Of course, dispersing problem tenants is a surefire way to lower crime rates on an individual estate, but the tactic is accused of moving problems around rather than solving them. But Anne Connelly, strategic housing manager for the council, says that this didn't happen with Cleadon Park. "We tracked people who were displaced from the estate due to their previous behaviour and there is no evidence that we've displaced the antisocial behaviour to other parts of the borough," she says. "It's a myth that the people moved to other estates started causing antisocial behaviour there. I think that demonstrates that problems only occur when you have a concentration of certain types of people together."
Ensuring that criminality didn't return to the area was also crucial from a commercial point of view. Neil Turnbull, head of regeneration at Bellway North East, says: "The old Cleadon Park had an undoubted reputation and it was a real challenge to sell houses." But he says that crime rates in the area are now among the lowest in South Tyneside and that any lingering doubts about the area are quickly dissipating. As a result, he is confident Bellway will have no difficulties selling the last phase of private housing, currently under construction. "This isn't perceived as a regeneration site anymore, it's just perceived as a Bellway estate," he says. "We've had to build up momentum, but homes here are commanding the sort of market rate that we'd expect at a regular site rather than a regeneration one."
Second Opinion - Bob Robinson Senior partner, DPP
Q: What did you make of the quality of the urban design and build of the project?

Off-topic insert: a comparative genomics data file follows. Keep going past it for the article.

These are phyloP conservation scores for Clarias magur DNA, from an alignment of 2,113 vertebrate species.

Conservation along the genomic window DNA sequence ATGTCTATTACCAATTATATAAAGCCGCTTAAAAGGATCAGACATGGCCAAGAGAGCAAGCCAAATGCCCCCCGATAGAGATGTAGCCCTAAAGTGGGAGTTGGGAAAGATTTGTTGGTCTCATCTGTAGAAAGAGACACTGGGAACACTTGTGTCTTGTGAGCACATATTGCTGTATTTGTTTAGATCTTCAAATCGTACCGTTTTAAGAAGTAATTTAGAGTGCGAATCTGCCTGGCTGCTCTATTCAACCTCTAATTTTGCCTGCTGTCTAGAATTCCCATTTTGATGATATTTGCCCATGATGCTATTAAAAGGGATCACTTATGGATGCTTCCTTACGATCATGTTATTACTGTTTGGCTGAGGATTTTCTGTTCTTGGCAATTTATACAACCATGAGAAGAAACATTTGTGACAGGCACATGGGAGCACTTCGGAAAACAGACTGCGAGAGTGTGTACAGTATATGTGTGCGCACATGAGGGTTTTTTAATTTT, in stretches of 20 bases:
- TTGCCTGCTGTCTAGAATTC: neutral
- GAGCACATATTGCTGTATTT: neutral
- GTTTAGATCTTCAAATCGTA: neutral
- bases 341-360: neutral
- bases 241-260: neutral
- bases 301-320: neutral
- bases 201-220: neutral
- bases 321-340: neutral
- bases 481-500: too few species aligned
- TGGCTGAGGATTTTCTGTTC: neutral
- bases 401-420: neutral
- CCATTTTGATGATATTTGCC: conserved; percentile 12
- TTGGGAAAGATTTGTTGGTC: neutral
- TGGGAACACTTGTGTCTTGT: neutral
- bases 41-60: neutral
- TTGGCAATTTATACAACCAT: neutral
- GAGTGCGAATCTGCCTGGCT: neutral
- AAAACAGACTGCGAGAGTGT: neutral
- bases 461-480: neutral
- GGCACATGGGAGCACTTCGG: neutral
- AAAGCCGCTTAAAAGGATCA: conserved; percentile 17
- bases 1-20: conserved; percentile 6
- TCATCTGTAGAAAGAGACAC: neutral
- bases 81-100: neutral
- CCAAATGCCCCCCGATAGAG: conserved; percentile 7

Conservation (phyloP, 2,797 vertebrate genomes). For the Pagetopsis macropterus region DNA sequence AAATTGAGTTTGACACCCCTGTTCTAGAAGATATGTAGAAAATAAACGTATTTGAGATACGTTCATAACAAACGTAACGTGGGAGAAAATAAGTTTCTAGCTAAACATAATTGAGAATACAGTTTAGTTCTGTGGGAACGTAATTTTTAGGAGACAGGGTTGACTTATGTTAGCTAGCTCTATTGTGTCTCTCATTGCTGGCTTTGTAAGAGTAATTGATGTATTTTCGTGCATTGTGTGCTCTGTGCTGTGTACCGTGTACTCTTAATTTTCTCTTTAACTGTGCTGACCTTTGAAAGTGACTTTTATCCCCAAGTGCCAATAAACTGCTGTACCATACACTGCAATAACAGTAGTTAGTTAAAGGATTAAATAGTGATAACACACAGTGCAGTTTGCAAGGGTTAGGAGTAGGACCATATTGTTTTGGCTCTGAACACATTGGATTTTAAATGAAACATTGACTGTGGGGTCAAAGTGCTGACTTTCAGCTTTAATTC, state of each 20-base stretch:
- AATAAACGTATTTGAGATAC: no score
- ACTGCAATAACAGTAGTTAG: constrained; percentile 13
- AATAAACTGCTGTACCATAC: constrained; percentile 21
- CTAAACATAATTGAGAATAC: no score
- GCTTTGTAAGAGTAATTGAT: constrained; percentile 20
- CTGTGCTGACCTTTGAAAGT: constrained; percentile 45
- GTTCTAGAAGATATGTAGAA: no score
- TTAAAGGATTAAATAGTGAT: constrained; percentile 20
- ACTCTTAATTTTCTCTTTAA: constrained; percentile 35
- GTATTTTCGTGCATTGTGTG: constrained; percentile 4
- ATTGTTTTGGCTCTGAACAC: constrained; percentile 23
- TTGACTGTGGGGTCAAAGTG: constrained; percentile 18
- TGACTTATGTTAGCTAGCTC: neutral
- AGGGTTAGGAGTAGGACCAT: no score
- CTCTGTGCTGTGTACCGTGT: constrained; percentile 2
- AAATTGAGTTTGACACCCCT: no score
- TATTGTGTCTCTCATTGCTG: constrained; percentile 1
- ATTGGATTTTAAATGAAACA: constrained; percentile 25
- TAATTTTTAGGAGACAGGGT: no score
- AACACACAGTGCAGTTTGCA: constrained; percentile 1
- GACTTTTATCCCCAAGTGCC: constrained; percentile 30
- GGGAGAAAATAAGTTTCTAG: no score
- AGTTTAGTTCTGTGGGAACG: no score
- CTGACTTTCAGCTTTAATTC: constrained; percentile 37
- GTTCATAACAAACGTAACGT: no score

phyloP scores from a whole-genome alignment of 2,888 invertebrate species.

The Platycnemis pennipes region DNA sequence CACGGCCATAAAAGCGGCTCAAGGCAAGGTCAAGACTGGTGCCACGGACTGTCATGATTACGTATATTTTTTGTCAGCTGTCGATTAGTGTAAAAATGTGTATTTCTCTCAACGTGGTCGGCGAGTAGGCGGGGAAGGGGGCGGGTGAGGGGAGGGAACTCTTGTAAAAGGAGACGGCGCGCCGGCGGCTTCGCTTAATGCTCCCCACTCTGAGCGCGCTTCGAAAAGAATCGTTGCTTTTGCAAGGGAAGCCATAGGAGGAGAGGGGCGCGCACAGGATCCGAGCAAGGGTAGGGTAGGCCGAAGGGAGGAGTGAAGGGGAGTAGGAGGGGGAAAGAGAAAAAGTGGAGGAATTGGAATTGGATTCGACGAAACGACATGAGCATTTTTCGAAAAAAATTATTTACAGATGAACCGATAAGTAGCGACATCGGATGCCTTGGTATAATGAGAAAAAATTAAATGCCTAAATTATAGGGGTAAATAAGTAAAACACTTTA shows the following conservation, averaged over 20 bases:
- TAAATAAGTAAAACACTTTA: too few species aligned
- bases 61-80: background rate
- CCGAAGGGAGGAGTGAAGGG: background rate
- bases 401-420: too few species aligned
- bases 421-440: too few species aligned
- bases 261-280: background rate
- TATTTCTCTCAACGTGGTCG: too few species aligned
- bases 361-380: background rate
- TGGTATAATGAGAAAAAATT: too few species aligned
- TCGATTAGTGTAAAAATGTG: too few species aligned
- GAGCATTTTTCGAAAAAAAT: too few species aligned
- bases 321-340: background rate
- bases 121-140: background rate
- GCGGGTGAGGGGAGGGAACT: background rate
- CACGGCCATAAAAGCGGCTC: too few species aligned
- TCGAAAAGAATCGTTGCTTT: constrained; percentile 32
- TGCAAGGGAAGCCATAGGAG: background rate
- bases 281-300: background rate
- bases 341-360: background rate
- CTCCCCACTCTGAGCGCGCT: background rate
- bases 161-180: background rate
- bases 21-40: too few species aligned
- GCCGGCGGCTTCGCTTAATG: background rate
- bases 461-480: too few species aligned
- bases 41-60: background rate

A: I was quite impressed with it. One of the things that struck me was that there was no clear difference between the private housing and the housing association properties. The overall build quality, certainly externally, is consistent. Also, the idea of mixing the tenures around the development works.
Q: It was made clear to residents before the demolition that if they had been causing problems they wouldn't be welcomed back. Is it unusual for a local authority or housing association to be so candid?
A: In terms of management, many housing associations are tightening up on antisocial behaviour. It only takes one or two bad tenants to bring down the image of a whole area as they tend to have a disproportionate effect. It's something that goes on unofficially all the time with all housing associations and local authorities. But it's interesting that in this particular case, they actually came out and said: 'Look, this is going to be a new broom. It's a comprehensive redevelopment and we will be selective about who we invite back." That's sound management.
Q: When you've got private partners, do you have to protect their investment to a certain extent?
A: Of course you do. But I'm pretty sure that the process of losing the difficult tenants wasn't something that was driven by Bellway. It was the housing association that focused on that aspect because it didn't want its showpiece being damaged or lessened by having difficult tenants.
Q: It was quite obvious that Bellway was commercially confident about the project. What do you put that down to?
A: It's certainly a good location close to the local shops, so it is an area where Bellway knew houses would sell. Also, being based in northern England, Bellway has considerable experience of dealing with joint schemes such as this and investing on inner city brownfield sites. It brought that knowledge and experience to this particular project.
It struck me that the firm was very much one of the driving partners of the whole scheme.
Q: Did you think that the way the partners phased the project - with more social housing than private homes built in earlier stages - is sensible?
A: I do think that they are going about it the right way, because if you feed too much private housing into a scheme too quickly you are potentially going to end up having vacant units sitting around for quite a while. What they are quite sensibly doing is making the last phase of the project the only purely private one. The developer clearly realises that it first has to create a market for private housing on an estate that had previously predominantly consisted of social housing. It wants to create that private sector market before it commits to the purely private sector phase that will mark the end of the redevelopment.